London: Children are risking their health by regularly buying unhealthy snacks from fast-food takeaways near their schools at lunchtime, a study reveals.
The findings have prompted calls for more headteachers to forbid pupils from leaving school during breaks.
Much of the junk food that pupils are buying at chip shops, burger bars and kebab houses breaches official healthy eating guidelines and contains potentially harmful amounts of salt, fat and calories. The quality is way below the nutritional standard of the Jamie Oliver-inspired meals now served in England's schools.
In the largest study of its kind, environmental health observers in 16 London boroughs observed secondary school pupils as they waited, often in long queues, to buy chips, chicken dishes, deep-fried sausages and pies. The officers then bought portions of the 73 dishes that were most popular with the children and had them nutritionally analysed. Most were unhealthy, some of them alarmingly so.
Many contained a lot of salt. Fifty-four of the 73 meals contained more than is allowed under the nutrient-based standards that control the quality of school meals, and some had as much as 7.4 grammes more than the 6g daily recommended maximum for anyone aged 11 or over specified by the Food Standards Agency (FSA).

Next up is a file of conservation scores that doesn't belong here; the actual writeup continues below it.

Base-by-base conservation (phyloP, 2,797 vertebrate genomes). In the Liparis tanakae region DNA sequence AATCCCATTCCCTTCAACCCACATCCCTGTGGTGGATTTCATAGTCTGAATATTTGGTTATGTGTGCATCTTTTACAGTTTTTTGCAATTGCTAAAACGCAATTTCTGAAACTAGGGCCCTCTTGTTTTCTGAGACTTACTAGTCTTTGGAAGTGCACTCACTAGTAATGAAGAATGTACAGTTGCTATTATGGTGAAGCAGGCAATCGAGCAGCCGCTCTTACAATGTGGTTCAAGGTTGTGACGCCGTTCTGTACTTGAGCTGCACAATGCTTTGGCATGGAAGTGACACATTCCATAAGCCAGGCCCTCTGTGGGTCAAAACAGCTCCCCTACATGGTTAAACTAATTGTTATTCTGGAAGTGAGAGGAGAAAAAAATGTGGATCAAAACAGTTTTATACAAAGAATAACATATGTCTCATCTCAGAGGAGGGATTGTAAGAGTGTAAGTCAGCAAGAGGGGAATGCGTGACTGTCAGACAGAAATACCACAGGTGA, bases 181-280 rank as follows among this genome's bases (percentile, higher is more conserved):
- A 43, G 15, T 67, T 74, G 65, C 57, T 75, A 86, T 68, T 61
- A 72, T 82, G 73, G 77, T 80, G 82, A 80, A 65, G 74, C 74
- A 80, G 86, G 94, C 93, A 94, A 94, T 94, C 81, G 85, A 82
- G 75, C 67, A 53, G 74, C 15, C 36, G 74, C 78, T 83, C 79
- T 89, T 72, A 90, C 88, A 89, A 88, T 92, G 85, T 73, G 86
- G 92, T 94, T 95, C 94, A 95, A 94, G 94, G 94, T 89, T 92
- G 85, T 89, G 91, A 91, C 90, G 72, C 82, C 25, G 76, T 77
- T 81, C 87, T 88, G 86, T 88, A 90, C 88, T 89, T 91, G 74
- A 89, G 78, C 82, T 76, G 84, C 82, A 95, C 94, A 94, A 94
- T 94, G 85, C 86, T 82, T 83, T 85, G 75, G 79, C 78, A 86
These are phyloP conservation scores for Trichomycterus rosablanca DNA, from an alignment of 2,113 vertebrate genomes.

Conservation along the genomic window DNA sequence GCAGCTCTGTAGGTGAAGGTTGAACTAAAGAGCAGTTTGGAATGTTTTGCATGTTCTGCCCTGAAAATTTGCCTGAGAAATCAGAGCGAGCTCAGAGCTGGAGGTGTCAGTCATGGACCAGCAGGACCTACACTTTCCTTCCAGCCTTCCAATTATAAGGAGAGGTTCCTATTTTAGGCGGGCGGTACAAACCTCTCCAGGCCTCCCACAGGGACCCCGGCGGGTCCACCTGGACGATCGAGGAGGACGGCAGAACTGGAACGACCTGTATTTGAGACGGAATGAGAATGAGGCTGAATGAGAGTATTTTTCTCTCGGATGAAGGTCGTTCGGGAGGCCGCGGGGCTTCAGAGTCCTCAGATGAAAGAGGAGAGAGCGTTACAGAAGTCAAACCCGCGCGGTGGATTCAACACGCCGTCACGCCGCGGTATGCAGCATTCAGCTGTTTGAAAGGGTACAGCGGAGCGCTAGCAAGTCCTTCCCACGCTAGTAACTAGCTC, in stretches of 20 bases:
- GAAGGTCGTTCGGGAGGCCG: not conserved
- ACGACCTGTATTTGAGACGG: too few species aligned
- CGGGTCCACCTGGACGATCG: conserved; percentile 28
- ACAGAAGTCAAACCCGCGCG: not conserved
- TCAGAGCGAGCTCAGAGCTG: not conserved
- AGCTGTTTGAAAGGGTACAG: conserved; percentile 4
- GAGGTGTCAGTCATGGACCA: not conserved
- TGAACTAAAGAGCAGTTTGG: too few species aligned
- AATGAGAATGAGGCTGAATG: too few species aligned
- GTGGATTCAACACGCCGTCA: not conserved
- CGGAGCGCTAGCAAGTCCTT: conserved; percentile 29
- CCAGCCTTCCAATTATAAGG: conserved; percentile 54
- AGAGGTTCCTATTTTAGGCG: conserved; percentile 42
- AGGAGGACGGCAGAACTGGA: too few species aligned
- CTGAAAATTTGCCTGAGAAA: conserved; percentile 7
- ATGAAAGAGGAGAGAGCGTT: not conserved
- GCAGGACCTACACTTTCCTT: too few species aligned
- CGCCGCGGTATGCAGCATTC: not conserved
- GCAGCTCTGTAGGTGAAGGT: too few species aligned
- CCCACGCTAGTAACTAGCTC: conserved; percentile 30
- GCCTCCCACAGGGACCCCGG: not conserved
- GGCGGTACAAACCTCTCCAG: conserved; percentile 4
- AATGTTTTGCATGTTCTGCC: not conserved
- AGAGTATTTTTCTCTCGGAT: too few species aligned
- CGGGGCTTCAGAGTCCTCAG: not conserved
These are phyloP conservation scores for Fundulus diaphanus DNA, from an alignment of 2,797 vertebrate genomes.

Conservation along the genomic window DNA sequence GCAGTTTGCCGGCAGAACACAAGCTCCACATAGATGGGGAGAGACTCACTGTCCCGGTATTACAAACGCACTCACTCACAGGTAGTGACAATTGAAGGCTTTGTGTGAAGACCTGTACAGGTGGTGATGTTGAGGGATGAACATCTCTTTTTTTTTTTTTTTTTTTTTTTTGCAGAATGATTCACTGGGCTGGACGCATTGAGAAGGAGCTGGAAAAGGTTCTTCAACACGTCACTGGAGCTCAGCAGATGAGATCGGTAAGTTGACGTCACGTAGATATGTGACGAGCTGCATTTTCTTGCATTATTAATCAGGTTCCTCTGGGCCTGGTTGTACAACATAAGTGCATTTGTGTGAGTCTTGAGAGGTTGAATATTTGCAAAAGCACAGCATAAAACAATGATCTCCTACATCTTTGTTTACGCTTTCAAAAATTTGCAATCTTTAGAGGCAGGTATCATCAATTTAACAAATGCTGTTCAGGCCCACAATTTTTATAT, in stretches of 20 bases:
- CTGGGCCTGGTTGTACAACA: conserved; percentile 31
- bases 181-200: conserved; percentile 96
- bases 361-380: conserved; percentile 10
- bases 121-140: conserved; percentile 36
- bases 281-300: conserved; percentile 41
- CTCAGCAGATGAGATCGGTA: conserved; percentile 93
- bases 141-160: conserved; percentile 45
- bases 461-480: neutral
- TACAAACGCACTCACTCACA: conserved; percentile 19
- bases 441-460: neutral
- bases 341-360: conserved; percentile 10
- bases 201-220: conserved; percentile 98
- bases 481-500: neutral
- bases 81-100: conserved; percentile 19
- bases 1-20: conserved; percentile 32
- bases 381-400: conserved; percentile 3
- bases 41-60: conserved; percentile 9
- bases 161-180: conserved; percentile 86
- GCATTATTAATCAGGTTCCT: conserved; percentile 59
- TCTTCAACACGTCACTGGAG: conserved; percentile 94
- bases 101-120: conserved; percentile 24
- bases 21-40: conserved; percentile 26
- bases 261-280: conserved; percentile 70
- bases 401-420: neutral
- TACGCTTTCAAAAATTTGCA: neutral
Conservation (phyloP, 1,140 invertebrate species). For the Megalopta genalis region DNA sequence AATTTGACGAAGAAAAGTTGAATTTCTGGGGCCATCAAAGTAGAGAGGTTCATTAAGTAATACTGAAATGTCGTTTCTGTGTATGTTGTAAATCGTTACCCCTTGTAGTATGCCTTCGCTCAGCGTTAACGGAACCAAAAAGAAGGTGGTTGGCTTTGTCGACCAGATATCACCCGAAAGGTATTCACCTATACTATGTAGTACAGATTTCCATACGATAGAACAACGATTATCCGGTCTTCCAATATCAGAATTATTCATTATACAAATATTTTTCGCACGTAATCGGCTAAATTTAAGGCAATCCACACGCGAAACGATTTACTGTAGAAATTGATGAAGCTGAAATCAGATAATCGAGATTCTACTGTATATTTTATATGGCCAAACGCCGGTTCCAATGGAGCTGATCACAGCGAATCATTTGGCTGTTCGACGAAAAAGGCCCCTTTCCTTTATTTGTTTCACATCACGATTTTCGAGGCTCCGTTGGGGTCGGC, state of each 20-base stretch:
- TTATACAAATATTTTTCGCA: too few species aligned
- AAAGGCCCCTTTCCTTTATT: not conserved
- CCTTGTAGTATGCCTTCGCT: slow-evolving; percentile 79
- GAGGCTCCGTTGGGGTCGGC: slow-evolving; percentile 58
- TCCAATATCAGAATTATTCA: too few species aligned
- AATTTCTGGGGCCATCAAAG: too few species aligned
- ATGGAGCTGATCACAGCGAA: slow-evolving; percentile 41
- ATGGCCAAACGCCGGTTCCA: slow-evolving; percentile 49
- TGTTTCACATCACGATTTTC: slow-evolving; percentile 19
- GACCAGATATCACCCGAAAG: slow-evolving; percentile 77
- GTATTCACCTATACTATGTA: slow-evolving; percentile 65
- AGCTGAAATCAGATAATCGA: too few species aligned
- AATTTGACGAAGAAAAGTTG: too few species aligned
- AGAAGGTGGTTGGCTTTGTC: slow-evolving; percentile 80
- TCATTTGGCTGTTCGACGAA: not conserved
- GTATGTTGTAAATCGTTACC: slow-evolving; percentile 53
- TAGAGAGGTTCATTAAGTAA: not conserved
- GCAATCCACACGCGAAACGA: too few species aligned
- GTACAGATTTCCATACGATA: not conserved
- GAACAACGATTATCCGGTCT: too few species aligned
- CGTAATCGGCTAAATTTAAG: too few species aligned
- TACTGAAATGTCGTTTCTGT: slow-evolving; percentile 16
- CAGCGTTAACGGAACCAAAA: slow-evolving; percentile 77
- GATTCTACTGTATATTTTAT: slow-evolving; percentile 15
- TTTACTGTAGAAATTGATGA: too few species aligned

Some contained much more salt, fat or saturated fat than comparable dishes produced by high street food chains such as McDonald's, Kentucky Fried Chicken and Subway.
A meal bought at a chicken shop in south-west London contained 22.1g of saturated fat, the equivalent of five-and-a-half McDonald's "McChicken nuggets and large fries". Some of the meals analysed were up to two-and-a-half times over the official daily limit of 20g for saturated fat intake. One doner kebab had 48.7g.
As many as 69 of the 73 products were classed as red or amber using the traffic light food labelling scheme, because they contained excessive amounts of salt, fat or saturated fat.
The worst offenders included a doner kebab and fries containing 1,525 calories, which is 60 per cent of an adult man's 2,500-calorie daily recommended maximum; 7.23g of salt; and 25.2g of saturated fat, more than the FSA-endorsed 20g per day. "Parents will be shocked to realise that their teenagers could be getting more than a day's dose of salt before they even get home from school," said Rob Rees, chairman of the School Food Trust, the government body that oversees the quality of what pupils eat at school.
He led calls last night for more schools to lock pupils in at lunchtime to stop them buying such food. "Some secondary schools have introduced stay-on-site policies, either for younger pupils or across the whole school. But we need more to do the same," said Rees, who is a chef.
"Kids that go offsite can end up late for afternoon lessons, which is ridiculous. Stay-on-site helps tackle that, reduces litter and the kids get on much better with each other," he added.